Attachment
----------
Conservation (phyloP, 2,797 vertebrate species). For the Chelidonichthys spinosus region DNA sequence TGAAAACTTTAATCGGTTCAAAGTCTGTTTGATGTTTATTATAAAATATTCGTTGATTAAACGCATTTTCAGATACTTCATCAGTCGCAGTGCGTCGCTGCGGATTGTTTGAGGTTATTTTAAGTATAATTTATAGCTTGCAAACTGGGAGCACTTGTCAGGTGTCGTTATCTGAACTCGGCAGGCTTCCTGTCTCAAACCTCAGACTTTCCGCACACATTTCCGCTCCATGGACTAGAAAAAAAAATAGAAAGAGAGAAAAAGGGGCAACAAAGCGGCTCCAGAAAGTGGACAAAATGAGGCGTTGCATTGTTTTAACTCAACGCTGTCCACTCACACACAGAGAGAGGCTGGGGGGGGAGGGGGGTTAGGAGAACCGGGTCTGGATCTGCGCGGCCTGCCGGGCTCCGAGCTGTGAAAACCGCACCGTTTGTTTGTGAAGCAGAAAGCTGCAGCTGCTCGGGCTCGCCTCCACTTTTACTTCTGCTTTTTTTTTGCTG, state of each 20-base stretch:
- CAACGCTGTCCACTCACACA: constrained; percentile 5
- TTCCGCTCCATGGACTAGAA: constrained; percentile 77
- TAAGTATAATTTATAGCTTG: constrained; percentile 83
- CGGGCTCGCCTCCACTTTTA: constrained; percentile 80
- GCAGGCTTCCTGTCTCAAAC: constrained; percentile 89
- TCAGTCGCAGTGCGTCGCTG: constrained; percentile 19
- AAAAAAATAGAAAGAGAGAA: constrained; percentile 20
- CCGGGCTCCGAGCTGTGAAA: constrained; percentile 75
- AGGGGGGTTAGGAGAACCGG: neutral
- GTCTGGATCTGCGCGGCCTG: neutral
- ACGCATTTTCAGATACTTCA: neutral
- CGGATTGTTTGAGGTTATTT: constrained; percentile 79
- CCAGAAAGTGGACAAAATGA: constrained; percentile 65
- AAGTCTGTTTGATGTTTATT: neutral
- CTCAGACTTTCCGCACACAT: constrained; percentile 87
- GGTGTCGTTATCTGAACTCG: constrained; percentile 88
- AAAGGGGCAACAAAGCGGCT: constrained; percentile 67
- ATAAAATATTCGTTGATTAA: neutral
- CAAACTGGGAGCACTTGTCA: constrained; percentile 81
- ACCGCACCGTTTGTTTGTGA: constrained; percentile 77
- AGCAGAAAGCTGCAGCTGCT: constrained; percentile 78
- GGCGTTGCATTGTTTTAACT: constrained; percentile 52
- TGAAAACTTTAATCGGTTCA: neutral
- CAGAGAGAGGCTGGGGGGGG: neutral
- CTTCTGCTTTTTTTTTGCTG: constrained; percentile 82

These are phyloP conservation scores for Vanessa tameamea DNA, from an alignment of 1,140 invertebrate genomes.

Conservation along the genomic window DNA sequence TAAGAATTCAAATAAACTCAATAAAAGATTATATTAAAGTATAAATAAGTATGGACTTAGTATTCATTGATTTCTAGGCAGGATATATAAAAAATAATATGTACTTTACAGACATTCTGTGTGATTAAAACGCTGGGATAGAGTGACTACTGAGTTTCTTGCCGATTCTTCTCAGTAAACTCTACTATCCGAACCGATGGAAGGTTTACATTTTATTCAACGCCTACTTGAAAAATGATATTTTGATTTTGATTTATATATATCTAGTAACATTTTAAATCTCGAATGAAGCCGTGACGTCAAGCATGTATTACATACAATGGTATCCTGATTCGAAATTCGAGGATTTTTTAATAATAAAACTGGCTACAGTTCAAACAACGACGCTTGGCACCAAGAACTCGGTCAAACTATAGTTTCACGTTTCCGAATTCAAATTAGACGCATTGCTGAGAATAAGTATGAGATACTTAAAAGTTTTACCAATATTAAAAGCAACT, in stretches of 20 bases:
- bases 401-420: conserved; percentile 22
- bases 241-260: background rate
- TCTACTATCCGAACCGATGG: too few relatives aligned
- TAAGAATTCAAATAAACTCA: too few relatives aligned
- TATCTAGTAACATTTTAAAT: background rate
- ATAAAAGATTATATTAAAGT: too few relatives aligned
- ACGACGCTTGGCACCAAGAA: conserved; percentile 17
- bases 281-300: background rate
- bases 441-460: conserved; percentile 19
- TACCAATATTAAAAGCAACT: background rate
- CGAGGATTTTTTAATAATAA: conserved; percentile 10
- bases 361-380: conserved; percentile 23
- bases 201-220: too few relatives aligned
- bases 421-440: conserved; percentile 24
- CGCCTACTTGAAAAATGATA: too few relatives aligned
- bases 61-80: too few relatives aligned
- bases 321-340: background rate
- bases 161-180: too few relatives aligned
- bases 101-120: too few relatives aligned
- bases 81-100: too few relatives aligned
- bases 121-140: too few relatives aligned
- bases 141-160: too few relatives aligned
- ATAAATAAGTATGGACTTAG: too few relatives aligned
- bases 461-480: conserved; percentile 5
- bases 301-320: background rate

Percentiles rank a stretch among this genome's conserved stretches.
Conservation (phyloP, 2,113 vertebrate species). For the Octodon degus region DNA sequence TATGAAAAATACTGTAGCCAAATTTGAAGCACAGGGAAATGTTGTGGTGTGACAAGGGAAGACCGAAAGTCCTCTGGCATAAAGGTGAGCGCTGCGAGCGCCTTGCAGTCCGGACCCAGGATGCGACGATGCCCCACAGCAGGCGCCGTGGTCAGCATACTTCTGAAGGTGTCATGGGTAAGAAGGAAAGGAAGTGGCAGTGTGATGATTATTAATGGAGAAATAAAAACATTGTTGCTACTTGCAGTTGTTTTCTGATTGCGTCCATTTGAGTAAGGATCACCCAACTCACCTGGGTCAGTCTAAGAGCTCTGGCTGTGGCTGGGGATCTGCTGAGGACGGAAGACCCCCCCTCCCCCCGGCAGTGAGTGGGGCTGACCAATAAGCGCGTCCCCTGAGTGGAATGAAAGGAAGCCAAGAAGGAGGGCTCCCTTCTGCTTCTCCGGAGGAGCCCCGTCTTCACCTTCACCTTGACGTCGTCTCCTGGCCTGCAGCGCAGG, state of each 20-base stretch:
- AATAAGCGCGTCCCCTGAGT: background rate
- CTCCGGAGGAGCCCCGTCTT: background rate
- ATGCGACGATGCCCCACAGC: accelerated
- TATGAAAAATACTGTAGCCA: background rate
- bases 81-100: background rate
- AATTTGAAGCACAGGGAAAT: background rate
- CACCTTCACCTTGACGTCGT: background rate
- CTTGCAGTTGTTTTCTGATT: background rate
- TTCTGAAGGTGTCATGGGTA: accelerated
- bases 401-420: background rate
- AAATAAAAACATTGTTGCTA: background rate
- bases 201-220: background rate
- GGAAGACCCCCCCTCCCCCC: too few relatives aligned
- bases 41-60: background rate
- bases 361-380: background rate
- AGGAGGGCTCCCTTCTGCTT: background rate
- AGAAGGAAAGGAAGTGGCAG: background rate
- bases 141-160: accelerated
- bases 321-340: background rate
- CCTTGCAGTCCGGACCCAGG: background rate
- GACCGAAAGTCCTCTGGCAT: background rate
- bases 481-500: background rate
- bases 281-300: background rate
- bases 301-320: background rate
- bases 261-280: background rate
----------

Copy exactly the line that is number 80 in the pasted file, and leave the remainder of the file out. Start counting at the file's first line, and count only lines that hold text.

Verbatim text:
- bases 261-280: background rate